Westbrook’s proposed $68.1 million budget for next year would result in the city’s largest property tax increase in nine years.

Mayor Mike Sanphy presented his proposal for the municipal, school and county budget to the Westbrook City Council on Monday evening. His budget for the fiscal year that starts July 1 is $3.7 million higher, or 5.8 percent, than the spending plan for the current year.

If approved, the property tax rate would go from $18.88 per $1,000 of assessed value to $19.88. On a home assessed at $190,000, that increase amounts to $190.

“We can no longer simply turn to the property taxpayer for additional funding support for our municipal and educational programs and services,” Sanphy wrote in his budget letter. “This proposed budget attempts to begin moving our community in this more sustainable direction.”

The majority of the tax rate increase comes from the school budget.

The spending plan for the Westbrook School District is still under review by the school committee. Under the budget presented Monday, the school department would spend $38.6 million next year, a 6.5 percent increase over the current year.

Superintendent Peter Lancia did not return a request for comment Tuesday.

Next year will be the first that property owners will feel the impact of a $27 million school renovation project. Voters in 2016 approved a bond for a renovation and 12 new classrooms at Saccarappa Elementary School, as well as 12 new classrooms at Westbrook Middle School. That project was expected to add about 80 cents per $1,000 of assessed property value to the tax rate, though city and school officials planned to spread that impact over multiple years.

The increases in the municipal and county budgets were smaller.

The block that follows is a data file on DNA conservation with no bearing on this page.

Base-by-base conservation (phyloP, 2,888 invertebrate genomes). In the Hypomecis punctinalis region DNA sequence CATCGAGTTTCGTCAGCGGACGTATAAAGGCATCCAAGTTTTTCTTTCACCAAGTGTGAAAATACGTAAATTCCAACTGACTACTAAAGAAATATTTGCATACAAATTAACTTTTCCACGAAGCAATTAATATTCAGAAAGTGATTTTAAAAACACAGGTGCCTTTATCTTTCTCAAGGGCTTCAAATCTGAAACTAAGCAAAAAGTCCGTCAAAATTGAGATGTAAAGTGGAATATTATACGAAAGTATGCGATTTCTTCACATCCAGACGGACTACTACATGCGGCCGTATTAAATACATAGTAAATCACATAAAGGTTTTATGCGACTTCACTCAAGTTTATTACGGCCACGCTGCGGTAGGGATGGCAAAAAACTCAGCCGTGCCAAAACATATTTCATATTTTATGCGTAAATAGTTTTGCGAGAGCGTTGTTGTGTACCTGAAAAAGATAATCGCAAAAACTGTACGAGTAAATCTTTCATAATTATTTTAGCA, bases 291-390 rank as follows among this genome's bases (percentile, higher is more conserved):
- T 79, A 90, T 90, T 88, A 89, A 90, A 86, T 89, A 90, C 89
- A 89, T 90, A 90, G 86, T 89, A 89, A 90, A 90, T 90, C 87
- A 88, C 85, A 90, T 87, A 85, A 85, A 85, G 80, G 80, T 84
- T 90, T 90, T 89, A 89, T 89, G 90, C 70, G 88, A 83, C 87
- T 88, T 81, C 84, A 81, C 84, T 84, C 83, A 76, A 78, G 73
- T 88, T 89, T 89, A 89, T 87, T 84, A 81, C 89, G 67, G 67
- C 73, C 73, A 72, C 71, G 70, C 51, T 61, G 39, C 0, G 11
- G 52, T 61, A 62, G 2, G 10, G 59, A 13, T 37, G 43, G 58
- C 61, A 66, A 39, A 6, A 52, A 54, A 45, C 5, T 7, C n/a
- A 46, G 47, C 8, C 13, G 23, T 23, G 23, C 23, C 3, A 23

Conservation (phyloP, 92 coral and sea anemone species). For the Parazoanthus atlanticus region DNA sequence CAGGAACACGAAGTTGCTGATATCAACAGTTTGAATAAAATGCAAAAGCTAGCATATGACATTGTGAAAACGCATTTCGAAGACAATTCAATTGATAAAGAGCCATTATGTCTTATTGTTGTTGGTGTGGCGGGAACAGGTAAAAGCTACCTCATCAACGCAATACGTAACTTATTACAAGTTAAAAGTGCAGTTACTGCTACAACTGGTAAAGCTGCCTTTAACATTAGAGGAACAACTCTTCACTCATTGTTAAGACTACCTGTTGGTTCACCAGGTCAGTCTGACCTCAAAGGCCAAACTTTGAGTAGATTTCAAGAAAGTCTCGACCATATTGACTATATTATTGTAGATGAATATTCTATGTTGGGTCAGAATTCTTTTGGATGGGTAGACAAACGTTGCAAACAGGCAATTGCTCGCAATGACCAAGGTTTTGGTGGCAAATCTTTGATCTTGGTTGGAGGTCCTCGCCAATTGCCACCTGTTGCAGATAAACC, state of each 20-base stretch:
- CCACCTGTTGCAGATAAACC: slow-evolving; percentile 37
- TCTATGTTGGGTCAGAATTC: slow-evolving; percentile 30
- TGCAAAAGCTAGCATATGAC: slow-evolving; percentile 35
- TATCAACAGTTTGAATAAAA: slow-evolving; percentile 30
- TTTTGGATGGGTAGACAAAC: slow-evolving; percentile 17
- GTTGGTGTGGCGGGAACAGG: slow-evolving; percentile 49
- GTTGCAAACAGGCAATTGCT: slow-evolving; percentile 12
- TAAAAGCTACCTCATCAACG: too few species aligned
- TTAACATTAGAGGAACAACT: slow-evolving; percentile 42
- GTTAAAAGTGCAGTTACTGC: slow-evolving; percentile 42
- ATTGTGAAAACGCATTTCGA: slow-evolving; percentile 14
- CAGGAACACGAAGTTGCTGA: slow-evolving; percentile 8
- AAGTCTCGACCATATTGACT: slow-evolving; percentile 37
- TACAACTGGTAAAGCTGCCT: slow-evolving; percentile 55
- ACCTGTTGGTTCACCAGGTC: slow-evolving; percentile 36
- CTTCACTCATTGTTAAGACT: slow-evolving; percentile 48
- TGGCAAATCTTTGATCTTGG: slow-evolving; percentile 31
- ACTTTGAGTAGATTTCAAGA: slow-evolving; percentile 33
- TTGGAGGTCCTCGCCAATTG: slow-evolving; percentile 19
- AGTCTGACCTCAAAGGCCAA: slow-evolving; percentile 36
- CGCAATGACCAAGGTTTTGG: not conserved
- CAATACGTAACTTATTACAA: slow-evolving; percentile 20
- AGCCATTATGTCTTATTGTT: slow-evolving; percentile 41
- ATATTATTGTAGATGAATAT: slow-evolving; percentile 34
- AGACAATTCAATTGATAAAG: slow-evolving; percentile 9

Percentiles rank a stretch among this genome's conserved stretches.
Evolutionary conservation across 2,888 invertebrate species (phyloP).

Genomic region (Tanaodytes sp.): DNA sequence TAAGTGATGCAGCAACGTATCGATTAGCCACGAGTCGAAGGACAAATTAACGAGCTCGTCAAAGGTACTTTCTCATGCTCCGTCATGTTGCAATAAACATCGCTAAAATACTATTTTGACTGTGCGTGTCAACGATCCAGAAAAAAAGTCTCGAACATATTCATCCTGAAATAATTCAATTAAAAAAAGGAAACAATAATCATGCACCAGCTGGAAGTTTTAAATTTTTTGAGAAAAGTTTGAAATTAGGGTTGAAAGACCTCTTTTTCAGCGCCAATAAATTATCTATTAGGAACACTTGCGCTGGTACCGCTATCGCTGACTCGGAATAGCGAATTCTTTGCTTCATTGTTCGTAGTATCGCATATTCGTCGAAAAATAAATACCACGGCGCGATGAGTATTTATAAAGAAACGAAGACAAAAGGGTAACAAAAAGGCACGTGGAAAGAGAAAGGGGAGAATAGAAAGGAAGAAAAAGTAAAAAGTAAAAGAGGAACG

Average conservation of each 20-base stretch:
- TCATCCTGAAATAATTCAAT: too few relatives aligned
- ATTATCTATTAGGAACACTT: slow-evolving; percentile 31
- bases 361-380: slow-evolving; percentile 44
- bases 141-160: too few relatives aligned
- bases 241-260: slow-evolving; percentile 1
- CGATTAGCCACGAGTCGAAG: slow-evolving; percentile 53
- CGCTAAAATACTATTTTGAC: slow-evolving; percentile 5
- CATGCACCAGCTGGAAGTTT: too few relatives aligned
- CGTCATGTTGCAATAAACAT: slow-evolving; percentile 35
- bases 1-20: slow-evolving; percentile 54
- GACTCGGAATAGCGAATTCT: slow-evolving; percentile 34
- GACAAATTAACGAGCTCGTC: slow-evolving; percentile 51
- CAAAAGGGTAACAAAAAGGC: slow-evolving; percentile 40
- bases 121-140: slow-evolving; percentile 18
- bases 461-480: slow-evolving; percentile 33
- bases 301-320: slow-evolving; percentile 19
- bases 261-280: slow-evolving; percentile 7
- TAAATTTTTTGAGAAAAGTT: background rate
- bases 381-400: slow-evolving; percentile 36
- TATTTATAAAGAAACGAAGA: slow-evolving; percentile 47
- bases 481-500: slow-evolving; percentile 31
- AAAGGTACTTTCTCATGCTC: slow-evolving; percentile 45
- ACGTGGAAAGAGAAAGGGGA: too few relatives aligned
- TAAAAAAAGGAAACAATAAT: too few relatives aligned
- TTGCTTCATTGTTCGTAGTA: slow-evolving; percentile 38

The municipal portion of the budget would be $28.1 million. Despite that 5 percent increase from the current year, City Administrator Jerre Bryant said the city also found new revenue sources. For example, the cost of expanded Metro bus service will be paid for with revenues from a tax increment financing, or TIF, district. A federal grant will pay for 75 percent of the cost of eight new firefighters.

“We’ve had a couple areas where we have had significant increases, but we have also been able to match that up with offsetting revenues,” Bryant said.

The county tax demand for Westbrook next year will be $1.4 million. That number is 3.7 percent higher than the current year.

One year ago, when the City Council was reviewing the proposed budget for the current year, it was faced with a similarly high property tax increase of 6 percent. However, unexpected revenues brought the budget more in line with previous years. The budget now will go to the finance committee of the City Council. The members will meet several times in April to review the proposed budget. A first reading and vote is scheduled for the City Council meeting on April 30, and a second reading and final vote is scheduled for May 7. The school district budget will go to voters for a referendum on June 12.

The entire budget proposal is available online at: westbrookmaine.com/DocumentCenter/View/1203.

Megan Doyle can be contacted at 791-6327 or at:

[email protected]

Twitter: megan_e_doyle

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